The Ethnography of Vietnam's Central Highlanders: A Historical Contextualization, 1850–1990

Voorkant
University of Hawaii Press, 28 feb. 2003 - 368 pagina's
This book looks at the multiple relations between the ethnographic representations of the Montagnard ethnic groups in the Central Highlands of Vietnam and the changing historical context in and for which the ethnographies were produced and in which they were consumed. There are two major arguments developed by the author. It is maintained that economic, political, and military interests within a specific historical context condition ethnographic practice. This is not however a one-way process: the author also argues that the ensuing ethnographic discourses in turn influence the historical context by suggesting and facilitating ethnic policies and by contributing to the formation or change of ethnic identities through processes of classification. Oscar Salemink describes ethnographic discourses concerning the indigenous population of Vietnam's Central Highlands during periods of Christianization, colonization, war, and socialist transformation, and analyzes these in their relation to tribal, ethnic, territorial, governmental, and gendered discourses. Anthropology of Asia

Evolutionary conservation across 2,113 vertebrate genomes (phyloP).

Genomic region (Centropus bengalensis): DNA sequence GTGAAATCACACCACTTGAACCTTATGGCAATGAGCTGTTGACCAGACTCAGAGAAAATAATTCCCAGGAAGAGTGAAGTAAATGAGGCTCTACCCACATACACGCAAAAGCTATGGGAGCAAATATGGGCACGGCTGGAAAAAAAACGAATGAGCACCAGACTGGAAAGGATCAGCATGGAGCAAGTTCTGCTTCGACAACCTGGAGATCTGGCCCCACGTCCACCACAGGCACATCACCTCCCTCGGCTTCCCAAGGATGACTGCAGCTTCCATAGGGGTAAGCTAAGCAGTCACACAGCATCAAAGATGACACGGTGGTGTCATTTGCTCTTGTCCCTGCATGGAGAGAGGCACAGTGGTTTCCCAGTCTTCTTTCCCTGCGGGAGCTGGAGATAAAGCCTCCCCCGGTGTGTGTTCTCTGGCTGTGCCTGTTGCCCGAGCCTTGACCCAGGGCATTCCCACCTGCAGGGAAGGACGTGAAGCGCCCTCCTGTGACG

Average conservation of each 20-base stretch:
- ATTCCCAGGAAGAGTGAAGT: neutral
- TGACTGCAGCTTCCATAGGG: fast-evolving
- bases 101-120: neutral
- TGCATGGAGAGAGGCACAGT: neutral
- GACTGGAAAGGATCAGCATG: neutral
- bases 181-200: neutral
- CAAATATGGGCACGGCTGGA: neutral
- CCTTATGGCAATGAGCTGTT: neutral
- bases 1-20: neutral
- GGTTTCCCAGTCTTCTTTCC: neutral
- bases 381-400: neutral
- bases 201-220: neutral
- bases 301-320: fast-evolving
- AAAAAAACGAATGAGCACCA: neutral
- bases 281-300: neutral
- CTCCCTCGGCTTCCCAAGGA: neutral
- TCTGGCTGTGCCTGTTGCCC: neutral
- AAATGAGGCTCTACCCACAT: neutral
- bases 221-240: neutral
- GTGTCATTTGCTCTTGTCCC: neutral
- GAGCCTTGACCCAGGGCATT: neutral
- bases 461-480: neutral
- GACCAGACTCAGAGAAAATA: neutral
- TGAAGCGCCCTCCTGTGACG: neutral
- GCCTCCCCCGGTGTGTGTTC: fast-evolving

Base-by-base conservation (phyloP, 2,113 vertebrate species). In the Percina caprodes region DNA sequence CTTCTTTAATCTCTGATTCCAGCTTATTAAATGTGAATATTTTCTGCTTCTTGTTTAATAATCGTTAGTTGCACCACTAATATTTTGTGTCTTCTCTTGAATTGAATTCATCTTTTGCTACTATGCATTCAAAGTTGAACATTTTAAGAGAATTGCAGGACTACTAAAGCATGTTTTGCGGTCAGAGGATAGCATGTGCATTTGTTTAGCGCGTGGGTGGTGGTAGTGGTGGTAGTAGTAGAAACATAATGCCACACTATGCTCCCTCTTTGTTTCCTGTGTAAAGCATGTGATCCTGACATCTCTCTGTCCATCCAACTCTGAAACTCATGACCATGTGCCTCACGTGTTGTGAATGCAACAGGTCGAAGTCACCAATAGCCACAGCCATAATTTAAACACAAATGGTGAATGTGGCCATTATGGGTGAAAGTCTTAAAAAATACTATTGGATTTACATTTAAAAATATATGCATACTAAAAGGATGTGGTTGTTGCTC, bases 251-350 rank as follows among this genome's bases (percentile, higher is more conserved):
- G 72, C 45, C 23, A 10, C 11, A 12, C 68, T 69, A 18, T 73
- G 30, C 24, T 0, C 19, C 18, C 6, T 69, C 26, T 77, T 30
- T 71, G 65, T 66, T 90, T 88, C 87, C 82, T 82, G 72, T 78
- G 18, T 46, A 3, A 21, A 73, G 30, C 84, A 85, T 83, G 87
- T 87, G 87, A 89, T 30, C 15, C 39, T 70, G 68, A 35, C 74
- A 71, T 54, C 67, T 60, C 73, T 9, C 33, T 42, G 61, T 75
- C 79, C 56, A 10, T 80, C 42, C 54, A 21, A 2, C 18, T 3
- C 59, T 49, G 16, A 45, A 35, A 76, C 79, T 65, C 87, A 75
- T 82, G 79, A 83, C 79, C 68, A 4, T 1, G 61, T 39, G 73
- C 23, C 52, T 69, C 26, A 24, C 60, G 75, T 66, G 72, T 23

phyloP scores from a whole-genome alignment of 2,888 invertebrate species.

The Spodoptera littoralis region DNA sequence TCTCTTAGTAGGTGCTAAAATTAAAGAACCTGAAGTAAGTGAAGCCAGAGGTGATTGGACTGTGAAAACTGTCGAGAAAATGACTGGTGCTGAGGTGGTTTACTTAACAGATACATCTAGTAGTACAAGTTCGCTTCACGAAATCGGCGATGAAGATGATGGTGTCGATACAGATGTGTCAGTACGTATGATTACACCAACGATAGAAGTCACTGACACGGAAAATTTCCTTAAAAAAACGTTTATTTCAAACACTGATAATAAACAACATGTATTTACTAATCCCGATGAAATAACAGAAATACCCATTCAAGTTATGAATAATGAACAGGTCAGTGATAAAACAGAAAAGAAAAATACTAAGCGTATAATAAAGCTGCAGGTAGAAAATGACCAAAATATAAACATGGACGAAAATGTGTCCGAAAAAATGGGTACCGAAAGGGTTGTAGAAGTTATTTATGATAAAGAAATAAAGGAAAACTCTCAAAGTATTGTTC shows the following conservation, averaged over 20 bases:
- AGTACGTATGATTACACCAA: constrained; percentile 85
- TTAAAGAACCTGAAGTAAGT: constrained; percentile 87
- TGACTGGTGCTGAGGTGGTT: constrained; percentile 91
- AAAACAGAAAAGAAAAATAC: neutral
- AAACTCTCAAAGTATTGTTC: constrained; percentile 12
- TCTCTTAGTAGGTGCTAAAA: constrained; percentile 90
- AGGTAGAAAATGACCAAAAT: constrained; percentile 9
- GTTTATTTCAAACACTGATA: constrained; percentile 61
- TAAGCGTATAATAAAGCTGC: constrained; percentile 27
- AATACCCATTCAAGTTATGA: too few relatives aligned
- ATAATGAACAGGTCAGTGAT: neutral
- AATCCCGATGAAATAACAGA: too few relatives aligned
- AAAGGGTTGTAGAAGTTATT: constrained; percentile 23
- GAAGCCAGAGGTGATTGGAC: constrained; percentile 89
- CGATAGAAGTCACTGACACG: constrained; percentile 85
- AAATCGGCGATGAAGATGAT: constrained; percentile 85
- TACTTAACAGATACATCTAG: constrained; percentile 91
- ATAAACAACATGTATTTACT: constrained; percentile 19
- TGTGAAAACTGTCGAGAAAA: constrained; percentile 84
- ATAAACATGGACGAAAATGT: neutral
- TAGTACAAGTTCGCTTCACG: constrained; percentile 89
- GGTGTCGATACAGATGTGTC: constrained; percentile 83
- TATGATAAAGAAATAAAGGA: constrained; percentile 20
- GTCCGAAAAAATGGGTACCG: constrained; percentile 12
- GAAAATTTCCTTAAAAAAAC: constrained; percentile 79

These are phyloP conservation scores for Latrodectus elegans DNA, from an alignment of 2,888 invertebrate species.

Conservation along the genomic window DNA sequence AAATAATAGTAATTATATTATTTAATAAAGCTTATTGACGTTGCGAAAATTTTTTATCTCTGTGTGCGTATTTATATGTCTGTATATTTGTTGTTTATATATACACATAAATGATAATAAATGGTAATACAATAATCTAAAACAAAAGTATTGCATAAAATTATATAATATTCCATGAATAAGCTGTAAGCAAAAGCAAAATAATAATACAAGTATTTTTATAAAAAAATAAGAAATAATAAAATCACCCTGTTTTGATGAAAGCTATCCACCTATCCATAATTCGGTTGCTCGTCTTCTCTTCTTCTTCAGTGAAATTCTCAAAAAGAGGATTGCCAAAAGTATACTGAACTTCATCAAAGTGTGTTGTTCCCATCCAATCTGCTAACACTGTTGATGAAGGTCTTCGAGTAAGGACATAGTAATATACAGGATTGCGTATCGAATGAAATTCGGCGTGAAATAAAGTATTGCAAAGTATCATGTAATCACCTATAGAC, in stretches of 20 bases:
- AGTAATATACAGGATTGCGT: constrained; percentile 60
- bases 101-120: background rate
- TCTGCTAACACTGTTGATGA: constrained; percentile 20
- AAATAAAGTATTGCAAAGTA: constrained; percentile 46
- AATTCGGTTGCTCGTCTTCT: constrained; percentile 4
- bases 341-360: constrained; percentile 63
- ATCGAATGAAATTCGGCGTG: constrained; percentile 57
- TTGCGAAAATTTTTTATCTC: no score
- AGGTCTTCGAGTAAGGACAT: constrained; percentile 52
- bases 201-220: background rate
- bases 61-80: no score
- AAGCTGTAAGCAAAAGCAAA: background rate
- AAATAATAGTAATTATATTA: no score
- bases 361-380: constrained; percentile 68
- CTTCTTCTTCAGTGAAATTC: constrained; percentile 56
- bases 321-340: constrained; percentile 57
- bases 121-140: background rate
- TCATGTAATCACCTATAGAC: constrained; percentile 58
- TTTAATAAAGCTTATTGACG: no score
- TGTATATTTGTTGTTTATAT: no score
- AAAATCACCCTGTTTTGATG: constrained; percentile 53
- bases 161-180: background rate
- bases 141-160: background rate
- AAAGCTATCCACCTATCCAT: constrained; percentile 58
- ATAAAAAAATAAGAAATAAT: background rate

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Inhoudsopgave

List of maps and charts
ix
Acknowledgements
xvii
Ethnography anthropology and colonial
1
The construction
40
Colonial administration and cultural
71
Multiple interpretations
100
Territorialization ethnicization
129
American
179
The role of anthropology
211
The King of Fire
257
French American and Vietnamese
288
Epilogue
297
Bibliography
326
Index
368
Copyright

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